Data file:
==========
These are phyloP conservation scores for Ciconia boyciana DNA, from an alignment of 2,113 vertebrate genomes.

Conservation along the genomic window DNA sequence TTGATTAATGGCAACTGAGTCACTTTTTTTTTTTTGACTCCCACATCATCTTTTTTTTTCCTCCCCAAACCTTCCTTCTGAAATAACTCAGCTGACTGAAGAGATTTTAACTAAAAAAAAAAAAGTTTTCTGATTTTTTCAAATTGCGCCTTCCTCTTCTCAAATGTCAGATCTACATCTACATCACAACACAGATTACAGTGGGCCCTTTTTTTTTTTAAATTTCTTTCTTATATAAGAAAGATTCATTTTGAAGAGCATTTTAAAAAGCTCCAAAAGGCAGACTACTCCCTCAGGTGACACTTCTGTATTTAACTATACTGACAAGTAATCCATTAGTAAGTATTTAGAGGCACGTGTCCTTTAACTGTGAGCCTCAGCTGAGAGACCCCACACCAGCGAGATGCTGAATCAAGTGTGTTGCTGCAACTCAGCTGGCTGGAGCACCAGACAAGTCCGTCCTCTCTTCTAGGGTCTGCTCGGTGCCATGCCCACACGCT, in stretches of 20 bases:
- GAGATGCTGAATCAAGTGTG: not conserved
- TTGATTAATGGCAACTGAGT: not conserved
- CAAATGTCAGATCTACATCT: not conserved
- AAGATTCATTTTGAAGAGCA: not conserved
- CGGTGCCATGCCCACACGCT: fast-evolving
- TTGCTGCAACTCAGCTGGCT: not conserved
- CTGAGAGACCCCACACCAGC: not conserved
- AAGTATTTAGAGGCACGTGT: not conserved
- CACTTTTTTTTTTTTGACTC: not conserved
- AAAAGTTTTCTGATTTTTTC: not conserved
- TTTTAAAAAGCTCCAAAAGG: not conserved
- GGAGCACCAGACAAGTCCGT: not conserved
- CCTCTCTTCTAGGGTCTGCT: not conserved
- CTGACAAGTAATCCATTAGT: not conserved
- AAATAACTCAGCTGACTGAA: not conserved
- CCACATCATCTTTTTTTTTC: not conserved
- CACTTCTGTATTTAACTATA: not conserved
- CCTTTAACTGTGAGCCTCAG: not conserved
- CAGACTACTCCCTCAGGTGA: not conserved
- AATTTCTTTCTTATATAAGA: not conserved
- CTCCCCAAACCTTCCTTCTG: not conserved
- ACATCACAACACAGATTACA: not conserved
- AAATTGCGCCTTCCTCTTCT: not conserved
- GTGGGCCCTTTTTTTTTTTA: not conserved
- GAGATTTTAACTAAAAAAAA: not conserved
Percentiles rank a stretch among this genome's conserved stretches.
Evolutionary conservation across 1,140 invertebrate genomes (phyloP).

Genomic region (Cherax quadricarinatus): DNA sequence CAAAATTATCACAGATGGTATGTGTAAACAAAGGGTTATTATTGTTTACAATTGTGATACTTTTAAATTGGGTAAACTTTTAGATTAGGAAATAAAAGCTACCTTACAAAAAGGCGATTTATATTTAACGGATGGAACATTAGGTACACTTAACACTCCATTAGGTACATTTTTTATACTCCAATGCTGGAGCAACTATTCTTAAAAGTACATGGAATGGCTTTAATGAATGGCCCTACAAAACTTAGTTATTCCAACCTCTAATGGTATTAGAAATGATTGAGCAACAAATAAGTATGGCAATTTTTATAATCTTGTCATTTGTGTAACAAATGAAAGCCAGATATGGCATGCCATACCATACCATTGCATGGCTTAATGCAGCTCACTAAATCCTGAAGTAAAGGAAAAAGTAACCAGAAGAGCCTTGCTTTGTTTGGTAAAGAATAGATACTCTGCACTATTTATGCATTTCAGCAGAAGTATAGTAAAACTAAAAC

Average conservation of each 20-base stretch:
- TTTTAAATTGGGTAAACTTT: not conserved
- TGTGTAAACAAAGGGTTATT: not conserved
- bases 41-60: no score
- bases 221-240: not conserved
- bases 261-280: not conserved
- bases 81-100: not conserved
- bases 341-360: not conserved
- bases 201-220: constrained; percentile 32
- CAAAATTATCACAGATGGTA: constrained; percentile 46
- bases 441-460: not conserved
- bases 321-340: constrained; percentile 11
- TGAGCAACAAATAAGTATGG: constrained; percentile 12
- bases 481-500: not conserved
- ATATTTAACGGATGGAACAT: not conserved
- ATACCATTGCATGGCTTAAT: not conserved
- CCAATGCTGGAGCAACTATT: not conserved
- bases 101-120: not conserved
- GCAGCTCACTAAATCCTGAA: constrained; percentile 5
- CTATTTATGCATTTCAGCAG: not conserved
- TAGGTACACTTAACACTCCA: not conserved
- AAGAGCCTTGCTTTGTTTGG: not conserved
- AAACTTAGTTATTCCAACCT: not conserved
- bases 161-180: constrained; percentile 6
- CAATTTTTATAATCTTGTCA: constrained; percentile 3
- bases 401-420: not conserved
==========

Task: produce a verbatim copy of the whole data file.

These are phyloP conservation scores for Ciconia boyciana DNA, from an alignment of 2,113 vertebrate genomes.

Conservation along the genomic window DNA sequence TTGATTAATGGCAACTGAGTCACTTTTTTTTTTTTGACTCCCACATCATCTTTTTTTTTCCTCCCCAAACCTTCCTTCTGAAATAACTCAGCTGACTGAAGAGATTTTAACTAAAAAAAAAAAAGTTTTCTGATTTTTTCAAATTGCGCCTTCCTCTTCTCAAATGTCAGATCTACATCTACATCACAACACAGATTACAGTGGGCCCTTTTTTTTTTTAAATTTCTTTCTTATATAAGAAAGATTCATTTTGAAGAGCATTTTAAAAAGCTCCAAAAGGCAGACTACTCCCTCAGGTGACACTTCTGTATTTAACTATACTGACAAGTAATCCATTAGTAAGTATTTAGAGGCACGTGTCCTTTAACTGTGAGCCTCAGCTGAGAGACCCCACACCAGCGAGATGCTGAATCAAGTGTGTTGCTGCAACTCAGCTGGCTGGAGCACCAGACAAGTCCGTCCTCTCTTCTAGGGTCTGCTCGGTGCCATGCCCACACGCT, in stretches of 20 bases:
- GAGATGCTGAATCAAGTGTG: not conserved
- TTGATTAATGGCAACTGAGT: not conserved
- CAAATGTCAGATCTACATCT: not conserved
- AAGATTCATTTTGAAGAGCA: not conserved
- CGGTGCCATGCCCACACGCT: fast-evolving
- TTGCTGCAACTCAGCTGGCT: not conserved
- CTGAGAGACCCCACACCAGC: not conserved
- AAGTATTTAGAGGCACGTGT: not conserved
- CACTTTTTTTTTTTTGACTC: not conserved
- AAAAGTTTTCTGATTTTTTC: not conserved
- TTTTAAAAAGCTCCAAAAGG: not conserved
- GGAGCACCAGACAAGTCCGT: not conserved
- CCTCTCTTCTAGGGTCTGCT: not conserved
- CTGACAAGTAATCCATTAGT: not conserved
- AAATAACTCAGCTGACTGAA: not conserved
- CCACATCATCTTTTTTTTTC: not conserved
- CACTTCTGTATTTAACTATA: not conserved
- CCTTTAACTGTGAGCCTCAG: not conserved
- CAGACTACTCCCTCAGGTGA: not conserved
- AATTTCTTTCTTATATAAGA: not conserved
- CTCCCCAAACCTTCCTTCTG: not conserved
- ACATCACAACACAGATTACA: not conserved
- AAATTGCGCCTTCCTCTTCT: not conserved
- GTGGGCCCTTTTTTTTTTTA: not conserved
- GAGATTTTAACTAAAAAAAA: not conserved
Percentiles rank a stretch among this genome's conserved stretches.
Evolutionary conservation across 1,140 invertebrate genomes (phyloP).

Genomic region (Cherax quadricarinatus): DNA sequence CAAAATTATCACAGATGGTATGTGTAAACAAAGGGTTATTATTGTTTACAATTGTGATACTTTTAAATTGGGTAAACTTTTAGATTAGGAAATAAAAGCTACCTTACAAAAAGGCGATTTATATTTAACGGATGGAACATTAGGTACACTTAACACTCCATTAGGTACATTTTTTATACTCCAATGCTGGAGCAACTATTCTTAAAAGTACATGGAATGGCTTTAATGAATGGCCCTACAAAACTTAGTTATTCCAACCTCTAATGGTATTAGAAATGATTGAGCAACAAATAAGTATGGCAATTTTTATAATCTTGTCATTTGTGTAACAAATGAAAGCCAGATATGGCATGCCATACCATACCATTGCATGGCTTAATGCAGCTCACTAAATCCTGAAGTAAAGGAAAAAGTAACCAGAAGAGCCTTGCTTTGTTTGGTAAAGAATAGATACTCTGCACTATTTATGCATTTCAGCAGAAGTATAGTAAAACTAAAAC

Average conservation of each 20-base stretch:
- TTTTAAATTGGGTAAACTTT: not conserved
- TGTGTAAACAAAGGGTTATT: not conserved
- bases 41-60: no score
- bases 221-240: not conserved
- bases 261-280: not conserved
- bases 81-100: not conserved
- bases 341-360: not conserved
- bases 201-220: constrained; percentile 32
- CAAAATTATCACAGATGGTA: constrained; percentile 46
- bases 441-460: not conserved
- bases 321-340: constrained; percentile 11
- TGAGCAACAAATAAGTATGG: constrained; percentile 12
- bases 481-500: not conserved
- ATATTTAACGGATGGAACAT: not conserved
- ATACCATTGCATGGCTTAAT: not conserved
- CCAATGCTGGAGCAACTATT: not conserved
- bases 101-120: not conserved
- GCAGCTCACTAAATCCTGAA: constrained; percentile 5
- CTATTTATGCATTTCAGCAG: not conserved
- TAGGTACACTTAACACTCCA: not conserved
- AAGAGCCTTGCTTTGTTTGG: not conserved
- AAACTTAGTTATTCCAACCT: not conserved
- bases 161-180: constrained; percentile 6
- CAATTTTTATAATCTTGTCA: constrained; percentile 3
- bases 401-420: not conserved